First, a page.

Friday, February 12, 2010

Swaziland & Two years ago

To all those boys and girls and female-to-males and males-to-females and Lady Gagas who never thought they could never fall in love; to all those people who wonder the world and its stars and space and universe and seek for an answer to a question that can rarely asked in a company of two or more people; to all those birds flying across the sea determined to reach their destination in the stormy blizzard of winter; to the lions in the sea; to myself who is finally alive.

It has been three years since I moved to Swaziland, a country where in last four years I have spent most of the time. I came there with full of ideas and as a boy who was intolerant towards drugs and alcohol and aimed at changing the world in seconds, preferably quicker than in just seconds. I wore glasses every day in order to see the hilly landscapes of the traditional African country and I studied in a language that was foreign to me. I met people from countries that I had only read of on the Atlas when I was six-years-old. I was face to face with HIV/Aids and yet even with my glasses I was unable to see what was in front of me. And fairly soon the world was mocking me for dreaming of teaching Russian and Finnish in an American high school, to a few selected students who had a passion for awkward languages. The world stayed still; the changes happened in me.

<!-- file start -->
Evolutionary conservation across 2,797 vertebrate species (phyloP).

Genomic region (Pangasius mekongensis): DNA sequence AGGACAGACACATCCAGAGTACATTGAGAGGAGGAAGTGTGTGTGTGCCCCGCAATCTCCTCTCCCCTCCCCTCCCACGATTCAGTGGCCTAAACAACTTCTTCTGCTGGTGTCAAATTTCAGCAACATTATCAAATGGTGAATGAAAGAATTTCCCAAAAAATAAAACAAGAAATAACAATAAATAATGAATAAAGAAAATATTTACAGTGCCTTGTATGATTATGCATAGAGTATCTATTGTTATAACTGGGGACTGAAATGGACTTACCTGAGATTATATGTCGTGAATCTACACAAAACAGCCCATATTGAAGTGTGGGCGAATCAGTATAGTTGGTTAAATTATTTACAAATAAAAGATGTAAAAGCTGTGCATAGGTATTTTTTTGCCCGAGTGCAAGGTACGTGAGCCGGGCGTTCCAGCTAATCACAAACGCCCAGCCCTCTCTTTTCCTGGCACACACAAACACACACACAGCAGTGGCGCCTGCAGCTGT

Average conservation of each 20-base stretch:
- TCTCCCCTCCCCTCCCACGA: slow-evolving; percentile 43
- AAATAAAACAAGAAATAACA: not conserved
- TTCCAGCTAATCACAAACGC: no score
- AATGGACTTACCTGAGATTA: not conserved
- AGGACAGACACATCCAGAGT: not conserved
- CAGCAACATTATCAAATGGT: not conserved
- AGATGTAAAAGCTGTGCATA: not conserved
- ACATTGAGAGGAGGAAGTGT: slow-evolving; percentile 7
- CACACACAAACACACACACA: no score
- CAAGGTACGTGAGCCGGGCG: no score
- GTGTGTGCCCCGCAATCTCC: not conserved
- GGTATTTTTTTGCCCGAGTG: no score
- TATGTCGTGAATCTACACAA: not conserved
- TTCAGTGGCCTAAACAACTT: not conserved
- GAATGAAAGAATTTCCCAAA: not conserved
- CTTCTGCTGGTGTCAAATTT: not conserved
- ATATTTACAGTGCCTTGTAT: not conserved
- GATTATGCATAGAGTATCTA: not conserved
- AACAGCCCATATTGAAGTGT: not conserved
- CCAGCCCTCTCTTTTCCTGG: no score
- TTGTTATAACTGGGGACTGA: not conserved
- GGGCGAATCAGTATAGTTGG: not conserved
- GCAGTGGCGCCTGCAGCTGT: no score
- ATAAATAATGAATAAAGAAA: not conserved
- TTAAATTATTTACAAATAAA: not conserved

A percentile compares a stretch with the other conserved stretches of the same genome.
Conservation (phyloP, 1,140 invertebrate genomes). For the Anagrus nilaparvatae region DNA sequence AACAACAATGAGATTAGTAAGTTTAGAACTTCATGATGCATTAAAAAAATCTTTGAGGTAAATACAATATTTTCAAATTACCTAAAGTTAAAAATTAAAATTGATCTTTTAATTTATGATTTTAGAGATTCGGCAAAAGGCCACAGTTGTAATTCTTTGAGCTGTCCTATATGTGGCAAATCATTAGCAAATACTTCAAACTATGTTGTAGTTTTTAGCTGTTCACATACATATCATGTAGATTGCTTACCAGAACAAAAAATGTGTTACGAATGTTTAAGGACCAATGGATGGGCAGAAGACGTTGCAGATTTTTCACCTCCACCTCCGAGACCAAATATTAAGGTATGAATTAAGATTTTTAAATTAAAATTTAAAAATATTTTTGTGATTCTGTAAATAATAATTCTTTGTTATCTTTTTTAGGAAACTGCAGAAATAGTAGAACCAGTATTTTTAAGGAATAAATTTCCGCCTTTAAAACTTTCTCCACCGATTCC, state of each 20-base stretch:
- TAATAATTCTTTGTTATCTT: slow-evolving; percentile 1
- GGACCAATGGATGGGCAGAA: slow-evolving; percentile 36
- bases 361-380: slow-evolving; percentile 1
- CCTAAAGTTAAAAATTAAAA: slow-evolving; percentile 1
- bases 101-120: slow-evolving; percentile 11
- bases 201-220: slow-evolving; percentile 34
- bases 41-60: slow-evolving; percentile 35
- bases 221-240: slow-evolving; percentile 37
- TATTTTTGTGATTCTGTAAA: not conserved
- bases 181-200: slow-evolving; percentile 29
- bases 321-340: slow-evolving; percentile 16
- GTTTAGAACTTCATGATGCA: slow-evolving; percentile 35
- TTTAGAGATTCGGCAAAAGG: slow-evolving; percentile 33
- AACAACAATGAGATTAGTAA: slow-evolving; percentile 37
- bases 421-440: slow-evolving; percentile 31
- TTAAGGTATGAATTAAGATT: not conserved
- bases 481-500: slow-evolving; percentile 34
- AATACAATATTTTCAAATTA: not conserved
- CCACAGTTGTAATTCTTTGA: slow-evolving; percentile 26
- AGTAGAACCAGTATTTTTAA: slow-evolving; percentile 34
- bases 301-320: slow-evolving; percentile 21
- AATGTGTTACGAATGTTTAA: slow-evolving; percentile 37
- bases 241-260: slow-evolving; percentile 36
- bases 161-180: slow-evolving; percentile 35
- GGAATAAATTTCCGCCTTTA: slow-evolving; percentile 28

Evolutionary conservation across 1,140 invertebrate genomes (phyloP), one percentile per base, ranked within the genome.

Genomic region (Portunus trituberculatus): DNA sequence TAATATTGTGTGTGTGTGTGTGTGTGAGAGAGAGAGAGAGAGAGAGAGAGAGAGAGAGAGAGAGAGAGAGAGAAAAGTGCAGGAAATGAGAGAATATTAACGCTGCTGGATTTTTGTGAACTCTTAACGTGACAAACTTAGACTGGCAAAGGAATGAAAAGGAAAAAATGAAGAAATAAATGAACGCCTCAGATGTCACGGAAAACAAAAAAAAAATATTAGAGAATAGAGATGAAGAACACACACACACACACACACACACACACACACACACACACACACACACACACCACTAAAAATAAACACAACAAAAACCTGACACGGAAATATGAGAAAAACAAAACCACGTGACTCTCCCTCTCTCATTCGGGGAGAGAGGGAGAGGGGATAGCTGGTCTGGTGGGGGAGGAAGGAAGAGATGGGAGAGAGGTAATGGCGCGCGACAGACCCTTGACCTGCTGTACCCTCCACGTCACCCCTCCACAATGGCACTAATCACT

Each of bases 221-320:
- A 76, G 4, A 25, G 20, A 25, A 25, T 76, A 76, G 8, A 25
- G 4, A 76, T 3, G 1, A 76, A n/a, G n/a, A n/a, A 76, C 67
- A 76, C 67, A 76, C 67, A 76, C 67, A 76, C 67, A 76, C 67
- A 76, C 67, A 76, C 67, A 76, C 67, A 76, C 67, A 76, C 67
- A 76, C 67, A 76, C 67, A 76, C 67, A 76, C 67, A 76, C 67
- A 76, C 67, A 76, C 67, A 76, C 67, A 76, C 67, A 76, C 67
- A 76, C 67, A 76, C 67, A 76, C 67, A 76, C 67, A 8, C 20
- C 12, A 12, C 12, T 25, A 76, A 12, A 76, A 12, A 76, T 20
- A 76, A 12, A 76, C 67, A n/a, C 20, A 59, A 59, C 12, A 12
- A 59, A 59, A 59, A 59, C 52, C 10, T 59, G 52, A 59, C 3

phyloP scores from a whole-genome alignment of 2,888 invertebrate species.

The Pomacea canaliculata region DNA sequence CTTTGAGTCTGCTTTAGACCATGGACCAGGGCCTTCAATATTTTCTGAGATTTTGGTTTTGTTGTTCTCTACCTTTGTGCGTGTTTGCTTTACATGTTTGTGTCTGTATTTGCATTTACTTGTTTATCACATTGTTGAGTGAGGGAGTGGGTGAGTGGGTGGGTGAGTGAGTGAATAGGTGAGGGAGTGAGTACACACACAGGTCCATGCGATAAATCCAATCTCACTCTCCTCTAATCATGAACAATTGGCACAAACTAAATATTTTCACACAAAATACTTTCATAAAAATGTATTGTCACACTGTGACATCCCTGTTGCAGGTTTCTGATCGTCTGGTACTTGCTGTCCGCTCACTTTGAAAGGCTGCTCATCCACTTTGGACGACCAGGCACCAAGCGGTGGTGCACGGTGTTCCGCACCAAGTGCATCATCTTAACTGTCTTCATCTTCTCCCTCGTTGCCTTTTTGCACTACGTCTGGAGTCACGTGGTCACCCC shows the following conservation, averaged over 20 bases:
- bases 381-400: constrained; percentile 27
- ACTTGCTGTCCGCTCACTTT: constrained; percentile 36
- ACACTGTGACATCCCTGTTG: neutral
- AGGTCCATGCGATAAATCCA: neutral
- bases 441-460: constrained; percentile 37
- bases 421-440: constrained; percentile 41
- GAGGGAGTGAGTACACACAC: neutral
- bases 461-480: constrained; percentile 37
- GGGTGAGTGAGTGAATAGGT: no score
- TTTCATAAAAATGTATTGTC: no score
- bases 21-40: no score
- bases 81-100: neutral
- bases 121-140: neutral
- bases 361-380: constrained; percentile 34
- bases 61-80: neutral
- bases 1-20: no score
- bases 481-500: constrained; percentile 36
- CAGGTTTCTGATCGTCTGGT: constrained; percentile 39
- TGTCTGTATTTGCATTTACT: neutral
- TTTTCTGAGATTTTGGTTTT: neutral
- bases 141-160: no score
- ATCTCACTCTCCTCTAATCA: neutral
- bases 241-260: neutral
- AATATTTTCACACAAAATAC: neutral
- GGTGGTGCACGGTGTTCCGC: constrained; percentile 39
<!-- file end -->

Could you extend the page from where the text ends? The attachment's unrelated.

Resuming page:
By the time I left Swaziland, I had began to drink alcohol in amounts that I could had never believed was possible to drink. I kissed men and girls (not boys and women) and I enjoyed it. I lost my glasses and it was not the only thing I lost when it came to my appearance. Cigarettes were soon introduced and smoking only tobacco was barely enough, needed something else & better. For very long I was ashamed of every change that took place in me; disgusted and afraid. However, I realized now after reading my old entries from history that I constantly keep thinking only the bad modifications. Something good happened, too. Something better than good.

For the first time in my life I understood that it is fine. It really is fine.

-- Memories from Swaziland,
when everything was fine, too.
I just did not know it then.

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